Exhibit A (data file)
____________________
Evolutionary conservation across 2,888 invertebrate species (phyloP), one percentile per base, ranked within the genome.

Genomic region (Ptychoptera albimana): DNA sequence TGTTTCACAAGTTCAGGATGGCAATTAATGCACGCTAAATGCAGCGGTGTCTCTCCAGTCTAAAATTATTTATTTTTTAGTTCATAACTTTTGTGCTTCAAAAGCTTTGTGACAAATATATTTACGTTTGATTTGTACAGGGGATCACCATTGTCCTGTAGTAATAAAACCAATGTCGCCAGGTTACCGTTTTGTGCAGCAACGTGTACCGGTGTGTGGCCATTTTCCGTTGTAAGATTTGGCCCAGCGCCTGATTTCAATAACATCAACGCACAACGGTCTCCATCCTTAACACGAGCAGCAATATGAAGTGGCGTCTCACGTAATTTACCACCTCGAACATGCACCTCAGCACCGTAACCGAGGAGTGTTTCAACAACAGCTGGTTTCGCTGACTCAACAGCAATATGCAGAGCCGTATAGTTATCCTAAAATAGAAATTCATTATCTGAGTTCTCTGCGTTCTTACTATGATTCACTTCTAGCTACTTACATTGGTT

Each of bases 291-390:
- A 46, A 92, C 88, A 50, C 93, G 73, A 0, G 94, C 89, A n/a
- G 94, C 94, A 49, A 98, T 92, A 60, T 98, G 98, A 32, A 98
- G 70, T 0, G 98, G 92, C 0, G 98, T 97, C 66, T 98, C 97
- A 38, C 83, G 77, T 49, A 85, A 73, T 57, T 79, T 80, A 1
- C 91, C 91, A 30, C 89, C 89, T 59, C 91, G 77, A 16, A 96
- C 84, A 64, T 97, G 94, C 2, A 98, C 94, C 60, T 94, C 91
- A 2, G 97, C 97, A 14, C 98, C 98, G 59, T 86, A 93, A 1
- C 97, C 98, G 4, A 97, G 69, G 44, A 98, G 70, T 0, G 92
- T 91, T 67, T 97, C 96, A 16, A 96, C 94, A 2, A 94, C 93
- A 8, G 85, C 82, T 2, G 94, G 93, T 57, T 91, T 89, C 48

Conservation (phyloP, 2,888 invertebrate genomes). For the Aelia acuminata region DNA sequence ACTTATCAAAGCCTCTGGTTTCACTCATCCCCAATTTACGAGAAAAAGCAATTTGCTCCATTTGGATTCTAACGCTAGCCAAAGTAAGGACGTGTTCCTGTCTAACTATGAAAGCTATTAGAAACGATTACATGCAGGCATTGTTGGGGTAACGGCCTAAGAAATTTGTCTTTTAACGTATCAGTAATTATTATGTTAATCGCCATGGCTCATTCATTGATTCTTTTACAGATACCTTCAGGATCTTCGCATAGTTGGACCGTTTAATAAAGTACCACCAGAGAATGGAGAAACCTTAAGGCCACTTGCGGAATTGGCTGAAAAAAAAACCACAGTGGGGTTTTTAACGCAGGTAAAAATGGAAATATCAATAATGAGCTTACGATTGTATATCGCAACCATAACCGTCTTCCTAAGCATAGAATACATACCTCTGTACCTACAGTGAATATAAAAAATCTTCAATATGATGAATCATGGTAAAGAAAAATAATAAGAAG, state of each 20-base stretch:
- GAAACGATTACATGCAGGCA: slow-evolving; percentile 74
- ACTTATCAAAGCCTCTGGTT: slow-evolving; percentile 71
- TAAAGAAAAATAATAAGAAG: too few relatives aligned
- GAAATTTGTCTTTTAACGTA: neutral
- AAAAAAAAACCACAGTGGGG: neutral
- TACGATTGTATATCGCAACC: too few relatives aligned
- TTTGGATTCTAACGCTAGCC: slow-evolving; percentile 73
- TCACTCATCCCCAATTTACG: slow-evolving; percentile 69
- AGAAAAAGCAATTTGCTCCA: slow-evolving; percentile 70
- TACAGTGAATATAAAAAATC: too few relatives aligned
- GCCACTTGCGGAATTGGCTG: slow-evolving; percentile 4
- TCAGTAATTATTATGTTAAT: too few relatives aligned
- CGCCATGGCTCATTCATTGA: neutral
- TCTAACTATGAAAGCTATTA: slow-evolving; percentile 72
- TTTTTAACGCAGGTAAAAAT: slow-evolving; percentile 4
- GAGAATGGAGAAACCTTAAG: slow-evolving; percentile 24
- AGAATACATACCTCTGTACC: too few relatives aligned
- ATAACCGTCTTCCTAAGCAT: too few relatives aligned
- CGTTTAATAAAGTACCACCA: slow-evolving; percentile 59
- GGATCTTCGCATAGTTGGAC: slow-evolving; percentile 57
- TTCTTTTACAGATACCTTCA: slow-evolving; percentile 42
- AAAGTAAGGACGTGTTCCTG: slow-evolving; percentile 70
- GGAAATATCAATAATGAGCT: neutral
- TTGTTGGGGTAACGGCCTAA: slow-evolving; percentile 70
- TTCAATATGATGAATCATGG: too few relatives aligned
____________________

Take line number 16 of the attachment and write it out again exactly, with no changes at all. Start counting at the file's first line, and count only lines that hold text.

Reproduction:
- ACTTATCAAAGCCTCTGGTT: slow-evolving; percentile 71